PL competencies

This workshop aligns with competencies in the AES Evaluator’s Professional Learning Competency Framework. The identified domains are:

  • Domain 2 – Evaluation theory
  • Domain 3 – Culture, stakeholders and context
  • Domain 4 – Research methods and systematic inquiry
  • Domain 7 – Evaluation Activities

Who should attend?

The training is designed for evaluators and commissioners of evaluation at all levels, from novice to expert. The training is suitable for evaluators and commissioners who want to learn about rubrics generally, as well as those who want to learn how to apply rubrics to value for money specifically.

About the facilitators

Julian King and Kate McKegg are highly experienced evaluators, presenters and workshop facilitators. The content in this workshop, updated for 2019, draws on a decade of training workshops on evaluative reasoning and rubrics. Similar VfM training has recently been delivered at the European Evaluation Society (EES) Conference 2018, a workshop for UK Evaluation Society members in 2018, Africa's Financial Sector Development Network Conference in 2017, a workshop for Australian Evaluation Society (AES) members at the Northern Institute, 2017, and the Aotearoa New Zealand Evaluation Association (ANZEA) Conference in 2016.  An introduction to rubrics was presented by the Kinnect Group at several international conferences in 2018, including the Australasian Evaluation Society Conference in Tasmania.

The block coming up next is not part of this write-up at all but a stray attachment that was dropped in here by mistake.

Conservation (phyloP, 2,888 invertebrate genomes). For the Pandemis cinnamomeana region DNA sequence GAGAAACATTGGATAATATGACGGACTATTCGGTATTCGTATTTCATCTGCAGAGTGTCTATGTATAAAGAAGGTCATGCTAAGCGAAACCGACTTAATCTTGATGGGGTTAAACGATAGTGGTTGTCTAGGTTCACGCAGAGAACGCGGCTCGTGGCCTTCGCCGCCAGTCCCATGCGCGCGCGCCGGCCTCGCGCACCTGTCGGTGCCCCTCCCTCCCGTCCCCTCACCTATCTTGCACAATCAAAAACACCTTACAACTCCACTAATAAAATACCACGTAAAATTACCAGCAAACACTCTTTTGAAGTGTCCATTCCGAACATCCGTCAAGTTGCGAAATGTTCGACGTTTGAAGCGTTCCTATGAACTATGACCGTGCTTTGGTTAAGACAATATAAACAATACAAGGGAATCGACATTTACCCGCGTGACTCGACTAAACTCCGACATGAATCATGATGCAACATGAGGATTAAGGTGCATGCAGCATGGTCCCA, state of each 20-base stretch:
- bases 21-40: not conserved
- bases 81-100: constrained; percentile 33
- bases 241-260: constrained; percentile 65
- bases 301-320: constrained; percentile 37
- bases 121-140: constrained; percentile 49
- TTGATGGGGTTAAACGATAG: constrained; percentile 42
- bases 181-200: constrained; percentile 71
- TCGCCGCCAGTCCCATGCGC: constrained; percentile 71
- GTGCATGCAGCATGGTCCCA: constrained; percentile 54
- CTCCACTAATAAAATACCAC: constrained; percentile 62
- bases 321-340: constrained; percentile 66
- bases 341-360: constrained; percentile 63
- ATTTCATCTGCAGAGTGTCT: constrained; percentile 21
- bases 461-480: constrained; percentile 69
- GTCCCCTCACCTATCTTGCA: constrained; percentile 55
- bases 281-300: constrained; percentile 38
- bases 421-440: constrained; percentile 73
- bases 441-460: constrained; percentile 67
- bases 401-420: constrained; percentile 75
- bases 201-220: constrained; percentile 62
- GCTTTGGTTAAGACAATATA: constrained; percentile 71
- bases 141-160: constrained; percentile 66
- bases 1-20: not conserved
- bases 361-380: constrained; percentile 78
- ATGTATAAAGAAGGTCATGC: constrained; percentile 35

Julian King is the director of Julian King & Associates Ltd and a member of the Kinnect Group. His PhD, titled Evaluation and Value for Money, develops a model for combining evaluative reasoning with economic evaluation. The model has been used globally to evaluate complex and hard-to-measure programs and policy reforms. It is taught as part of the University of Melbourne’s online Master of Evaluation program. In the development sector Julian teamed up with Oxford Policy Management to write a VfM Guide1 and has applied the approach in diverse settings spanning public financial management, governance, international trade, market development, climate change, health, education, and social development, among others. Closer to home, the Kinnect group has used the approach in large-scale evaluations such as the Māori and Pacific Education Initiative and the Sustainable Farming Fund. Publications and examples are available at www.julianking.co.nz/vfi

Kate McKegg is the director of The Knowledge Institute Ltd and a member of the Kinnect Group as well as an indigenous led collective Tuakana Teina, based in the Waikato region of New Zealand. Kate has worked in evaluation, evaluation capacity building, research, policy and public sector management since the late 1980s.

Kate has been applying rubrics in her evaluation work for many years, in government and non-government settings, including complex, developmental and indigenous contexts. With the other members of the Kinnect Group, a guide to evaluation was developed in 2018. This guide highlights the use of rubrics for evaluative reasoning and is available on the Kinnect website http://kinnect.co.nz/evaluation-building-blocks-a-guide/ 

1 King, J. & OPM (2018). OPM’s approach to assessing value for money – a guide. Oxford: Oxford Policy Management Ltd.